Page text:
The Browning is a first class light service pistol of its day. It might be either a .32 ACP or a .380 (7.65 Browning, 9mm Browning Short in Eurospeak.)
+1. FWIW the barrel should be marked either 7.65 for .32ACP or 9M/M for .380ACP. The mag is marked 7.65, but the mags are basically interchangeable. The only differences other than the markings are the number of witness holes and the angle of the feed lips, and the feed lip angle can be adjusted with pliers; however, the difference is so subtle that the mags will often function perfectly with no adjustment at all.
BTW the FN trademark makes this a relatively valuable magazine.
Due to long-term military use, there are many knockoff magazines in circulation; these usually function fine, they're just not as desirable from a collectible standpoint.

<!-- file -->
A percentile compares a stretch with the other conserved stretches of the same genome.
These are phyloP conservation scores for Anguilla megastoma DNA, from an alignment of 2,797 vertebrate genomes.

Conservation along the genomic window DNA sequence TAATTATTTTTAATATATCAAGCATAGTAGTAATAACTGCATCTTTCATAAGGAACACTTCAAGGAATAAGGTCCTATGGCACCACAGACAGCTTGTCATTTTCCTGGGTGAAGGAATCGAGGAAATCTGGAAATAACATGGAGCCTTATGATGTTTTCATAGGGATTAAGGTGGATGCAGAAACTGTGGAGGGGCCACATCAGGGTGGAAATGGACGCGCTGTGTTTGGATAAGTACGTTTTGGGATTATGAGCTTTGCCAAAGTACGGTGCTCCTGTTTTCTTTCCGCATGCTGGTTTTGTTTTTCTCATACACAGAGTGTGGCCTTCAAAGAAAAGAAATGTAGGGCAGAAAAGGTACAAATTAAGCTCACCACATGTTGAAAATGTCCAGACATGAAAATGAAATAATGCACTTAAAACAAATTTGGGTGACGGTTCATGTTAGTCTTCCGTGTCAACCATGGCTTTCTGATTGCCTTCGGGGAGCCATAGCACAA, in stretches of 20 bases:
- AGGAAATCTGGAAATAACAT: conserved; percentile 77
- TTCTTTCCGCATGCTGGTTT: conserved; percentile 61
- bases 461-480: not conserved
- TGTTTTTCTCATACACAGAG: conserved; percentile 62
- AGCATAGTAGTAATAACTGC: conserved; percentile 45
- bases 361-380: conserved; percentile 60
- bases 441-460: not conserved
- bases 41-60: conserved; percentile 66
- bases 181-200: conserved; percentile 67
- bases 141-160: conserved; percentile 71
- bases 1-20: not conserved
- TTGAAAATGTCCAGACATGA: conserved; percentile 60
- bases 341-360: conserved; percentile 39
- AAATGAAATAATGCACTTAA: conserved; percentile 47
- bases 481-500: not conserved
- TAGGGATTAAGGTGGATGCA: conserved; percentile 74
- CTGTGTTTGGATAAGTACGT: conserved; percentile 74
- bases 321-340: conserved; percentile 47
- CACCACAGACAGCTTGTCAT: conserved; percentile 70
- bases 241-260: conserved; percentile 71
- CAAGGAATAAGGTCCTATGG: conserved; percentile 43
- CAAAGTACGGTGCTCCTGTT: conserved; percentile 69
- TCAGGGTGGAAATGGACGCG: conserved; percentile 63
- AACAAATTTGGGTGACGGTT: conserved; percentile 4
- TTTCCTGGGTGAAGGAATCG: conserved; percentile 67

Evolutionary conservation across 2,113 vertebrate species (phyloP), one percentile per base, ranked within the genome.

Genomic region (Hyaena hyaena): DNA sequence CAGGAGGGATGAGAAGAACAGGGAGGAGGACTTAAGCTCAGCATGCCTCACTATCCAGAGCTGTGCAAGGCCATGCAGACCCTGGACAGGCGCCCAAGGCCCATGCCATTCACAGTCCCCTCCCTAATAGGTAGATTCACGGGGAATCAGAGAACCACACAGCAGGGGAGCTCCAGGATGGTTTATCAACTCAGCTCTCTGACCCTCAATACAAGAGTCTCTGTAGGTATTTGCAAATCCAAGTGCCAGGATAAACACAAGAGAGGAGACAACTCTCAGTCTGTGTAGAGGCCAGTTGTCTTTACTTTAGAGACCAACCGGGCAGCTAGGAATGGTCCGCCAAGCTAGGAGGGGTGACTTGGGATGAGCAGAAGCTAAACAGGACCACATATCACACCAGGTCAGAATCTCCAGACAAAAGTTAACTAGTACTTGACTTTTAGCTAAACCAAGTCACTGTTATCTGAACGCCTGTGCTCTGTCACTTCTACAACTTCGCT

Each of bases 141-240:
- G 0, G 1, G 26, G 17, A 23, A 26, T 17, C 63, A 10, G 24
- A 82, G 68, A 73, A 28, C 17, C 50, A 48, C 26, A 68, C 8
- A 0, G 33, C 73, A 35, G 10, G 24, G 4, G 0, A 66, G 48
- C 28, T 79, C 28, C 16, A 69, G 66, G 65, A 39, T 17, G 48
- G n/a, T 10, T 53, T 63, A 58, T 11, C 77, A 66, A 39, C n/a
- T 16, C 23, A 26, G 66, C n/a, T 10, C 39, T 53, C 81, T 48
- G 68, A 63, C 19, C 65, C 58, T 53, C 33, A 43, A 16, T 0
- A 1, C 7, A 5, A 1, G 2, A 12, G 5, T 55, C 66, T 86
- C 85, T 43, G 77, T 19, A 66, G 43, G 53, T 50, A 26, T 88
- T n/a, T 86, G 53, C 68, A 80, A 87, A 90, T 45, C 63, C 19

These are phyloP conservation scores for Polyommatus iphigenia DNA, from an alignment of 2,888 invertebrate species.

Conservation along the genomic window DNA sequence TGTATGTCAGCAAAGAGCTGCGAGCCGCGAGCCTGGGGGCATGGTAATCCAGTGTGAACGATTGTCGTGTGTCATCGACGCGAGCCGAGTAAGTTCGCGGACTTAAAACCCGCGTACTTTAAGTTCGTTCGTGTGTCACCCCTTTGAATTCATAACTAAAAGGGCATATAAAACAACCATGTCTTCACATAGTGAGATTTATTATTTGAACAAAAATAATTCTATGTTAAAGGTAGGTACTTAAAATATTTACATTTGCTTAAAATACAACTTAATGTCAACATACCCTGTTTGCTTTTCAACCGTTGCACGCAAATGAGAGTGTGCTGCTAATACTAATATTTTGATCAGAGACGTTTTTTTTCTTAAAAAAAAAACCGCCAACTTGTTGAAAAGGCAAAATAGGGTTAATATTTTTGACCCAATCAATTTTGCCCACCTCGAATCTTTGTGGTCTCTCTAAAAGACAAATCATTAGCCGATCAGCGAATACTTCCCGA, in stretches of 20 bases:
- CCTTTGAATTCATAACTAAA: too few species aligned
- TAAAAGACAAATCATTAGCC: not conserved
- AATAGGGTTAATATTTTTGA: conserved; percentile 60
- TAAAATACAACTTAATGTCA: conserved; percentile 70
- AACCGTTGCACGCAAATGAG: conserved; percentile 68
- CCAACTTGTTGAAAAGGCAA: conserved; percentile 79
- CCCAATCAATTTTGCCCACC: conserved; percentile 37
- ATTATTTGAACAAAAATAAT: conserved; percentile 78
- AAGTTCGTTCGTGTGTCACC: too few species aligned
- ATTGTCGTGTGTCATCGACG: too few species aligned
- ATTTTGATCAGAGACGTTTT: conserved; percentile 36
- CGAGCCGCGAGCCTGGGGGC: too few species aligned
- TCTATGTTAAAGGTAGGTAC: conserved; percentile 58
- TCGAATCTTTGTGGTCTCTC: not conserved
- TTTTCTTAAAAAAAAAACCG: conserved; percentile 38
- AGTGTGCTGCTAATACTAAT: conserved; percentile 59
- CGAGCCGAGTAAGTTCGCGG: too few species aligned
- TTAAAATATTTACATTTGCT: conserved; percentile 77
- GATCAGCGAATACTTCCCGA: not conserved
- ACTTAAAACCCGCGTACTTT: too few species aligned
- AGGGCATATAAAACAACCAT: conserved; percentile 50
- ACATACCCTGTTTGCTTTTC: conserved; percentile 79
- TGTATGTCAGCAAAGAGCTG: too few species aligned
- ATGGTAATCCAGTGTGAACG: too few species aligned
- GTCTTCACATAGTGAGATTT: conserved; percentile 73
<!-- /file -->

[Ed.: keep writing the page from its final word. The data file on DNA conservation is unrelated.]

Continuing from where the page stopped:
Minor notes about the gun:
- They had a standard mag disconnect. The trigger will not function with the mag out unless the disconnect has been removed (which is fairly easy to do).
- The thumb safety doubles as a slide stop, but it really doesn't work well as the latter, particularly if the notch in the slide is rounded off. It's fairly common for it to disengage and allow the slide to slam shut if the pistol is shaken, or simply not to work at all. This can be corrected to some degree by cleaning up the notch with a file, but IMHO it's advisable not to rely on this feature (i.e. DON'T hand the pistol to your buddy with the slide locked back), and you should NEVER use the thumb safety as a slide release while reloading!
- There is no last-round slide-lock feature. You'll have to get good at counting rounds when you shoot it.
- It is normal for the firing pin to project from the breech face when the slide is rearwards. The firing pin actually doubles as the ejector. FWIW I mention this because most modern pistol manuals have dire warnings against using the pistol if the firing pin projects in this manner, but this is not a concern with the FN Browning 1922; as the old saying goes, It's Supposed To Do That.